As part of the cleaning process, you’ll also be required to remove certain elements of the machinery for easy inspection access. Some of these components include:
• Non-affixed engine covers
• Non-affixed wear plates
• Contaminated grease from universal joints
• Cutting teeth from ripper blades
• Dual tyres
• Used air filters
To ensure machinery is completely free of any biosecurity risk material, you may also need to cut openings in steel sections to enable easy access for inspecting and high-volume flushing to remove contamination. This might include;
• Any areas with double skins, for example dump trays or scraper bowls
• Areas with any sign of previous repair welding
• Splits or holes in blades or rippers
• Compactor teeth
• Scraper bowls
Of course, certain types and models of machinery will require more extensive dismantling and a lot of additional cleaning and quarantine preparation, and it’s up to you to be aware of these. For example, most machines will need the operator’s cab removed to clean beneath it, fuel tanks have to be removed on some dozers and some pad-foot compactors may need pads removed completely.
Other things to think about when exporting heavy machinery to Australia
In addition to cleaning your machinery, you’ll need to consider a whole host of other things when preparing to transport it to Australia. The heavy machinery you’re relocating may be subject to import conditions, require supporting documentation or an import permit (or perhaps all three). You’ll need to use the Australian Government’s Biosecurity Import Conditions System (BICON) platform, or talk to a freight forwarder specialising in shipping heavy equipment to Australia, to determine whether your freight consignment will require these.
Conditions and requirements can be updated at any time, so it’s best to stay updated by consulting the Department of Agriculture and Water Services’ website on a regular basis.
Cleaning isn’t the only thing you’ll need to think about when relocating heavy machinery to Australia – there’s also plenty of documentation to complete.
Enlist the help of a specialist freight forwarder to assist the quarantine preparation process
When you’re a logistics manager or decision-maker, you’ve got plenty of things to think about on a daily basis. The intricacies of machinery transport can become a hassle, particularly if something goes wrong and you need to deal with it.
Use a freight forwarder that specialises in shipping heavy machinery.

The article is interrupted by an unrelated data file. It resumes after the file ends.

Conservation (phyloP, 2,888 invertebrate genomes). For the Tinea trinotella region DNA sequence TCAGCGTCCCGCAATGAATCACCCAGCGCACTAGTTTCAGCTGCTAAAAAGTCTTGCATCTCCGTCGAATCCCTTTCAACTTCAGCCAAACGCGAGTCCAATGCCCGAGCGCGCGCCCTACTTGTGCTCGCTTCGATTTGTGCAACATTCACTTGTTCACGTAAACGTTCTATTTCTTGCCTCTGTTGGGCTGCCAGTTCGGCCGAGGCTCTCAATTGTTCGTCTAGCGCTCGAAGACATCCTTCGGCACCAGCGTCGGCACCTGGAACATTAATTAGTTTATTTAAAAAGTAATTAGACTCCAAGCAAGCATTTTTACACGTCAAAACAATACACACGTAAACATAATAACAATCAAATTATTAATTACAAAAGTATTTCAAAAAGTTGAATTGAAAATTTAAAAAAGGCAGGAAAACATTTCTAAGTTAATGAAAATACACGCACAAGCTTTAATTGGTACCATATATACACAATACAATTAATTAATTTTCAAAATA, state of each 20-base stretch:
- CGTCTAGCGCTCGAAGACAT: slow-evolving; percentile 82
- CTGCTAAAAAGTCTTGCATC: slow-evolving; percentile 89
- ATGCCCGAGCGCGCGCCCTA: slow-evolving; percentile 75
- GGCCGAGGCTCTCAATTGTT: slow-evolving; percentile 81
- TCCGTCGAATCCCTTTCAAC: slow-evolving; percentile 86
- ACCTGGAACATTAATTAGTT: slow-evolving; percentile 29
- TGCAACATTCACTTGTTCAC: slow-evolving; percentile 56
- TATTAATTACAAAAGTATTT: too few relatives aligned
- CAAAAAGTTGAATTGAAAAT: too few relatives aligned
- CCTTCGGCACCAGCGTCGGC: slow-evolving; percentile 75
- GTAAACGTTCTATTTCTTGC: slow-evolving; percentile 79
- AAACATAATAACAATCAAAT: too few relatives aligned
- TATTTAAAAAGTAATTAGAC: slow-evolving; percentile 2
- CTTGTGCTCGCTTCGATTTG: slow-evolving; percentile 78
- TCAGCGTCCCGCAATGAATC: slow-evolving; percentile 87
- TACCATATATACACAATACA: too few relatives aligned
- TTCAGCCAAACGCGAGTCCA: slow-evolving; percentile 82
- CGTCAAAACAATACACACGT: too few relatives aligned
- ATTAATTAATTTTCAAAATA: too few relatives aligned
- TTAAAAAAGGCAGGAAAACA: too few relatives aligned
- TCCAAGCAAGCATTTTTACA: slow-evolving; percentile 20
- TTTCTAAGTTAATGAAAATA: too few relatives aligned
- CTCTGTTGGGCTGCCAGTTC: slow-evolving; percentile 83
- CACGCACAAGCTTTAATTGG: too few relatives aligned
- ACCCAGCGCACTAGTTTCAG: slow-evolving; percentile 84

When you use a freight forwarder, all the cleaning and preparation of your heavy machinery can be dealt with using their trusted industry connections. If you have your own facilities and equipment for cleaning machinery, there are one or two highly specialised freight forwarders for heavy machinery that will provide pre-shipment biosecurity inspection services at your own site. They’ll also cover all of the documentation for you.
As Australia is a party to the Montreal Protocol on Substances that Deplete the Ozone Layer, the importation of any equipment pre-charged with offending substances is prohibited, unless the importer is licensed to do so. In terms of shipping machinery to Australia, this means any gases, such as air-conditioning gas R134A, must be evacuated prior to shipment, by an authorised party, in accordance with the Montreal Protocol.
You should ensure you use a freight forwarder that specialises in shipping heavy machinery as they will be able to take care of all of this for you. Freight forwarders that transport farming equipment and agricultural machinery to Australia on a daily basis are well aware of the stringent conditions that need to be met. They’ll have the necessary expertise in this area whereas most freight forwarders will not have the same specialist knowledge or industry connections.
As part of its comprehensive offering, Freightplus offers extensive pre-shipment origin services, from steam cleaning of machinery to the arrangement of necessary licences. When you ship with us, we’ll cover all of the preparation, so that you can focus on other aspects of your business.